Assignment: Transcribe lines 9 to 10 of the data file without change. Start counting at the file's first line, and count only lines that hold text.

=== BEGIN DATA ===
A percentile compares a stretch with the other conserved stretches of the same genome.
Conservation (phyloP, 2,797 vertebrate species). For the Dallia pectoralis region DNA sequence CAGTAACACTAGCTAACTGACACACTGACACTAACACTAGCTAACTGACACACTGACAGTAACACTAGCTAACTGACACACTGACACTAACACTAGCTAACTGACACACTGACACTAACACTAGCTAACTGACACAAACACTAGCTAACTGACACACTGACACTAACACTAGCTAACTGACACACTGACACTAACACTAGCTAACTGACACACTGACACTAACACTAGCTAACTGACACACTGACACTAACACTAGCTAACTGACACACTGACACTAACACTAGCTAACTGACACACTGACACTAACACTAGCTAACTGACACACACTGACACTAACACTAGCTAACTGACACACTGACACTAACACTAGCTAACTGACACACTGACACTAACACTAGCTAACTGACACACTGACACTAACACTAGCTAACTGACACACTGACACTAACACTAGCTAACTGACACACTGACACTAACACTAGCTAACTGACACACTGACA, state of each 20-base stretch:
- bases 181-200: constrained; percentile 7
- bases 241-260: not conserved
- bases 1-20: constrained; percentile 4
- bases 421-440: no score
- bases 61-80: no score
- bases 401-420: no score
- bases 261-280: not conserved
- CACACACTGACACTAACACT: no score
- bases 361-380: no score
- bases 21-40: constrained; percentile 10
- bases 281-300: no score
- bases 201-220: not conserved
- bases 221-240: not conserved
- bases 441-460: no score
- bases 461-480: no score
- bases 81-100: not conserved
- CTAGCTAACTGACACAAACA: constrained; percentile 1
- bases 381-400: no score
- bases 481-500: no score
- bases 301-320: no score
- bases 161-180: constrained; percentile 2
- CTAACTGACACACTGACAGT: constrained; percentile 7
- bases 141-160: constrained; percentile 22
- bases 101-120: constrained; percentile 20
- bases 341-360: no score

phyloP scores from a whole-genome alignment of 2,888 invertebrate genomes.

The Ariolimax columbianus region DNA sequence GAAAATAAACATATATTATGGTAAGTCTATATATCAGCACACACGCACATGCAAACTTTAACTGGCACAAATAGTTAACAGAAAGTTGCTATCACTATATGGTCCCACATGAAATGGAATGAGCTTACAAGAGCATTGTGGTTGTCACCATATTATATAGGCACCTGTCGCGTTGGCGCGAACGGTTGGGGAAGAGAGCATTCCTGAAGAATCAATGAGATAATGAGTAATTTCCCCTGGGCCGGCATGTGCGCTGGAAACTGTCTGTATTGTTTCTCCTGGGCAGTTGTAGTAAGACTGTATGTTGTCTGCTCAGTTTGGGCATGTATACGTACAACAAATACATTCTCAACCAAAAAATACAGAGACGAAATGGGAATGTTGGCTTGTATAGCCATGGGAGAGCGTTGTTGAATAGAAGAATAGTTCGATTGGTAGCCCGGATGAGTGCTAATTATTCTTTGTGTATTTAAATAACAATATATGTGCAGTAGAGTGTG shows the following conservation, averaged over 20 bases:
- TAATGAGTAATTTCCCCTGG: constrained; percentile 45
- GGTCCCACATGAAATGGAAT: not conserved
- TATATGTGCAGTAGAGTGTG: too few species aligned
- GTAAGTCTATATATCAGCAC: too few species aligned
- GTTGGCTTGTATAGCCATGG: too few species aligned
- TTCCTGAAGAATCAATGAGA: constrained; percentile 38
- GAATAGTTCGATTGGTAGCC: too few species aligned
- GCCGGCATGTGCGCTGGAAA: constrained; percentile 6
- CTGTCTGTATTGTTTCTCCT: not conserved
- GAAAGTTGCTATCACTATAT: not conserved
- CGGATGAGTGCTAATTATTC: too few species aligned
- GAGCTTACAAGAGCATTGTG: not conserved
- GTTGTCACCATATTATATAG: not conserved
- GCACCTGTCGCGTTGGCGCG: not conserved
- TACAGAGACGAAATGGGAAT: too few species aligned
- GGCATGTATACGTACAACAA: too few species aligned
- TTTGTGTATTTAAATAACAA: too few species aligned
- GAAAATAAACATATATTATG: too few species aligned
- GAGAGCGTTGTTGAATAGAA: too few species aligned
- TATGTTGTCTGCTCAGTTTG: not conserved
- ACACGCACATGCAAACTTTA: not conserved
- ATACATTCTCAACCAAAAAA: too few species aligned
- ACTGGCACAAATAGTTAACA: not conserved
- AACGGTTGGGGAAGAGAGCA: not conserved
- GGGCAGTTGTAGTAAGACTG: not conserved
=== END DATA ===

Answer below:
- bases 261-280: not conserved
- CACACACTGACACTAACACT: no score